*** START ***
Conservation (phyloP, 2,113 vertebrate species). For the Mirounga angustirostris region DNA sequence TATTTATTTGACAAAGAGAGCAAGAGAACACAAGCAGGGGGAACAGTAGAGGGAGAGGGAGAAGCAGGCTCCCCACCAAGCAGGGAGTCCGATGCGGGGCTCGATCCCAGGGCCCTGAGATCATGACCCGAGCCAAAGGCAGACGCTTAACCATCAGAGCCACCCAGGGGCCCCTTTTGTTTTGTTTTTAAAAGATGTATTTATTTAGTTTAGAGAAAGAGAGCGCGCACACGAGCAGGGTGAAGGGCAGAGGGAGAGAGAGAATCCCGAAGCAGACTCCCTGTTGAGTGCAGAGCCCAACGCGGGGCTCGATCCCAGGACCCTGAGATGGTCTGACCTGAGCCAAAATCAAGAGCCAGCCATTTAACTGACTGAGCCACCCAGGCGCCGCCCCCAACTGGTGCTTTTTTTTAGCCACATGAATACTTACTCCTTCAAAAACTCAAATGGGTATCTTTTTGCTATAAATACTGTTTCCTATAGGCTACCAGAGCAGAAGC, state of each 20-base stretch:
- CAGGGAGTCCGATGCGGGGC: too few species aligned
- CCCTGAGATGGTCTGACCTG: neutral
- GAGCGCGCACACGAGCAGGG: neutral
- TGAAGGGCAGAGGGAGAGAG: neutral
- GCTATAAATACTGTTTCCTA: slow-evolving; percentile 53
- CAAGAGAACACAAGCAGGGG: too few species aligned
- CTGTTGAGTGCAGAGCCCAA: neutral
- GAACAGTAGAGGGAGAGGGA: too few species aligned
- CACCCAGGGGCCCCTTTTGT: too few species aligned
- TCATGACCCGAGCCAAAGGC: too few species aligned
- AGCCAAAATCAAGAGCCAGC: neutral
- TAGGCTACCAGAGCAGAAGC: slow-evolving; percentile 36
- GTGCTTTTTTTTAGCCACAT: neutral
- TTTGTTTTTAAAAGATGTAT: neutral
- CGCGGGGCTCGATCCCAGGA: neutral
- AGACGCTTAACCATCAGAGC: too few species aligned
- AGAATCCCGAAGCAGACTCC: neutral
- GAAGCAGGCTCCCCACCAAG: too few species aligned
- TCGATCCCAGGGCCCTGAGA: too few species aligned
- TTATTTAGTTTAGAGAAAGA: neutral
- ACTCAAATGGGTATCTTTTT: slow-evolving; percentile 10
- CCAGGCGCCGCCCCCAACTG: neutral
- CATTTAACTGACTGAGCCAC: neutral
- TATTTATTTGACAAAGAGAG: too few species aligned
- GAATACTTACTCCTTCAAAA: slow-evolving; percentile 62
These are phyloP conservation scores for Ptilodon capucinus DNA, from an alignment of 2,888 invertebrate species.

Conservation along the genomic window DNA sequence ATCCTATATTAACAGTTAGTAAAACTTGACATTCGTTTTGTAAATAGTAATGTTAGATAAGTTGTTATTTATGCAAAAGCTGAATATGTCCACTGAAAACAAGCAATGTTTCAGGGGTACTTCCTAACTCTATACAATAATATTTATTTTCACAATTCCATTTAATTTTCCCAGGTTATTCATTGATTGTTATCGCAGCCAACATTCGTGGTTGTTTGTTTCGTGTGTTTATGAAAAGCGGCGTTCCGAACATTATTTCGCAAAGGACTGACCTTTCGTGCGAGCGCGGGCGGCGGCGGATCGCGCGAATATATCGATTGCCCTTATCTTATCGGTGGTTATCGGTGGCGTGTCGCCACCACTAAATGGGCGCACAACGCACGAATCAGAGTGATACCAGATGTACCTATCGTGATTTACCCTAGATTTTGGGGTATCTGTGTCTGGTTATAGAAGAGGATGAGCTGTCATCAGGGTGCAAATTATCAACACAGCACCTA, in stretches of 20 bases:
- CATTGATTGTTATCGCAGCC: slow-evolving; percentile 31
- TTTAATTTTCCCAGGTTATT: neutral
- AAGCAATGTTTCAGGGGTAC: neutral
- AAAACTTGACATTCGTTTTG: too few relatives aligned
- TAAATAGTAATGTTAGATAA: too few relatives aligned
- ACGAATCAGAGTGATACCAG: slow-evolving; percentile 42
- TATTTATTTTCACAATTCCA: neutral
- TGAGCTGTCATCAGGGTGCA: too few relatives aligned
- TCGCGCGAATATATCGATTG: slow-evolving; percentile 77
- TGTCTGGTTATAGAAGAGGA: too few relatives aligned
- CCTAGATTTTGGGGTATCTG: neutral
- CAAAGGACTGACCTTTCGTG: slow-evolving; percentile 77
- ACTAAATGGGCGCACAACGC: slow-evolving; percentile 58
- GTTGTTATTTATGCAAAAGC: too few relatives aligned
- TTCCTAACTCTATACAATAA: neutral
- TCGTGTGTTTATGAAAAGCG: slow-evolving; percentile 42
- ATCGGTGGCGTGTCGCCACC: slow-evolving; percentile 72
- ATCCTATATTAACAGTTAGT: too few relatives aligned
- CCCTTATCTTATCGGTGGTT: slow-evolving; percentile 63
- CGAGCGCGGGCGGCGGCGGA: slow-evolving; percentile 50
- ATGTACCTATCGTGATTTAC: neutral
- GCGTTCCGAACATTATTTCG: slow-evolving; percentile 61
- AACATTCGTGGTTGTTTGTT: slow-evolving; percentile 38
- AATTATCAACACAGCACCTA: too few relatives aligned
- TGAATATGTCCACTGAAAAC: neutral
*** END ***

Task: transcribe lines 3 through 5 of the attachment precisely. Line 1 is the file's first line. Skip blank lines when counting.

- CCCTGAGATGGTCTGACCTG: neutral
- GAGCGCGCACACGAGCAGGG: neutral
- TGAAGGGCAGAGGGAGAGAG: neutral